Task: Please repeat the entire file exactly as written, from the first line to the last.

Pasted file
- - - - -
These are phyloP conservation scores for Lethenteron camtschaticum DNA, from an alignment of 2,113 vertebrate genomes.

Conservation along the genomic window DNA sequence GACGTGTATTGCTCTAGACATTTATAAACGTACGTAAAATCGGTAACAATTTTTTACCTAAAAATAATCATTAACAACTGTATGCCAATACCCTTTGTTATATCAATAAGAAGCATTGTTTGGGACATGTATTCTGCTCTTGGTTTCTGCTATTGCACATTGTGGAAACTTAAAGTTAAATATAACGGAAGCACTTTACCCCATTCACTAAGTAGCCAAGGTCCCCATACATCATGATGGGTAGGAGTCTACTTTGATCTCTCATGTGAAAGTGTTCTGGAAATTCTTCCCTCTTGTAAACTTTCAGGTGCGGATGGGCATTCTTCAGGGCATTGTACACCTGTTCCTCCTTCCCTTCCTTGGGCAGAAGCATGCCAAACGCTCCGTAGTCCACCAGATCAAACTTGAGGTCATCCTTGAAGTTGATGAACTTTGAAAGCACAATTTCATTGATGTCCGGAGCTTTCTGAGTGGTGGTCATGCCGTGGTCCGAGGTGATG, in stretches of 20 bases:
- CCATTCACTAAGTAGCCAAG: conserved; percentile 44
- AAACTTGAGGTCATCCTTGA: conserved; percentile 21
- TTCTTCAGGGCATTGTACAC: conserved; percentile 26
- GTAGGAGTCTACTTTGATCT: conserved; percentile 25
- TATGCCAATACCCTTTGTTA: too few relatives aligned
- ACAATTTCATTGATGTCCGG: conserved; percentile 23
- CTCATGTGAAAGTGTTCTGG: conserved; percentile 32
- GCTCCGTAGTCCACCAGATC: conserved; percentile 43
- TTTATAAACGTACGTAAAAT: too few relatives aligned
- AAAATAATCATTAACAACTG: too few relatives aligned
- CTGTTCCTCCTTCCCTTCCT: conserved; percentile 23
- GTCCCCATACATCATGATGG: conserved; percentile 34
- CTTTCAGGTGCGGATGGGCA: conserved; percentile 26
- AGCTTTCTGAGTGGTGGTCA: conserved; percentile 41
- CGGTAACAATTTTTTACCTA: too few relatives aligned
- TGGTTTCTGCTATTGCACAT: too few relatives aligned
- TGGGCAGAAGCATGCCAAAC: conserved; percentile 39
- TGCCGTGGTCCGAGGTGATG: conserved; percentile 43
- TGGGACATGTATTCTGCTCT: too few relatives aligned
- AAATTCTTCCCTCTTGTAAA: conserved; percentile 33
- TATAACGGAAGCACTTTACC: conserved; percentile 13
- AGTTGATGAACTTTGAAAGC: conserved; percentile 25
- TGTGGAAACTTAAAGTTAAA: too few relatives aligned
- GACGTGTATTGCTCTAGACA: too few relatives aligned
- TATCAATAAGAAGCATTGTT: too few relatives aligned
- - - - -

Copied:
These are phyloP conservation scores for Lethenteron camtschaticum DNA, from an alignment of 2,113 vertebrate genomes.

Conservation along the genomic window DNA sequence GACGTGTATTGCTCTAGACATTTATAAACGTACGTAAAATCGGTAACAATTTTTTACCTAAAAATAATCATTAACAACTGTATGCCAATACCCTTTGTTATATCAATAAGAAGCATTGTTTGGGACATGTATTCTGCTCTTGGTTTCTGCTATTGCACATTGTGGAAACTTAAAGTTAAATATAACGGAAGCACTTTACCCCATTCACTAAGTAGCCAAGGTCCCCATACATCATGATGGGTAGGAGTCTACTTTGATCTCTCATGTGAAAGTGTTCTGGAAATTCTTCCCTCTTGTAAACTTTCAGGTGCGGATGGGCATTCTTCAGGGCATTGTACACCTGTTCCTCCTTCCCTTCCTTGGGCAGAAGCATGCCAAACGCTCCGTAGTCCACCAGATCAAACTTGAGGTCATCCTTGAAGTTGATGAACTTTGAAAGCACAATTTCATTGATGTCCGGAGCTTTCTGAGTGGTGGTCATGCCGTGGTCCGAGGTGATG, in stretches of 20 bases:
- CCATTCACTAAGTAGCCAAG: conserved; percentile 44
- AAACTTGAGGTCATCCTTGA: conserved; percentile 21
- TTCTTCAGGGCATTGTACAC: conserved; percentile 26
- GTAGGAGTCTACTTTGATCT: conserved; percentile 25
- TATGCCAATACCCTTTGTTA: too few relatives aligned
- ACAATTTCATTGATGTCCGG: conserved; percentile 23
- CTCATGTGAAAGTGTTCTGG: conserved; percentile 32
- GCTCCGTAGTCCACCAGATC: conserved; percentile 43
- TTTATAAACGTACGTAAAAT: too few relatives aligned
- AAAATAATCATTAACAACTG: too few relatives aligned
- CTGTTCCTCCTTCCCTTCCT: conserved; percentile 23
- GTCCCCATACATCATGATGG: conserved; percentile 34
- CTTTCAGGTGCGGATGGGCA: conserved; percentile 26
- AGCTTTCTGAGTGGTGGTCA: conserved; percentile 41
- CGGTAACAATTTTTTACCTA: too few relatives aligned
- TGGTTTCTGCTATTGCACAT: too few relatives aligned
- TGGGCAGAAGCATGCCAAAC: conserved; percentile 39
- TGCCGTGGTCCGAGGTGATG: conserved; percentile 43
- TGGGACATGTATTCTGCTCT: too few relatives aligned
- AAATTCTTCCCTCTTGTAAA: conserved; percentile 33
- TATAACGGAAGCACTTTACC: conserved; percentile 13
- AGTTGATGAACTTTGAAAGC: conserved; percentile 25
- TGTGGAAACTTAAAGTTAAA: too few relatives aligned
- GACGTGTATTGCTCTAGACA: too few relatives aligned
- TATCAATAAGAAGCATTGTT: too few relatives aligned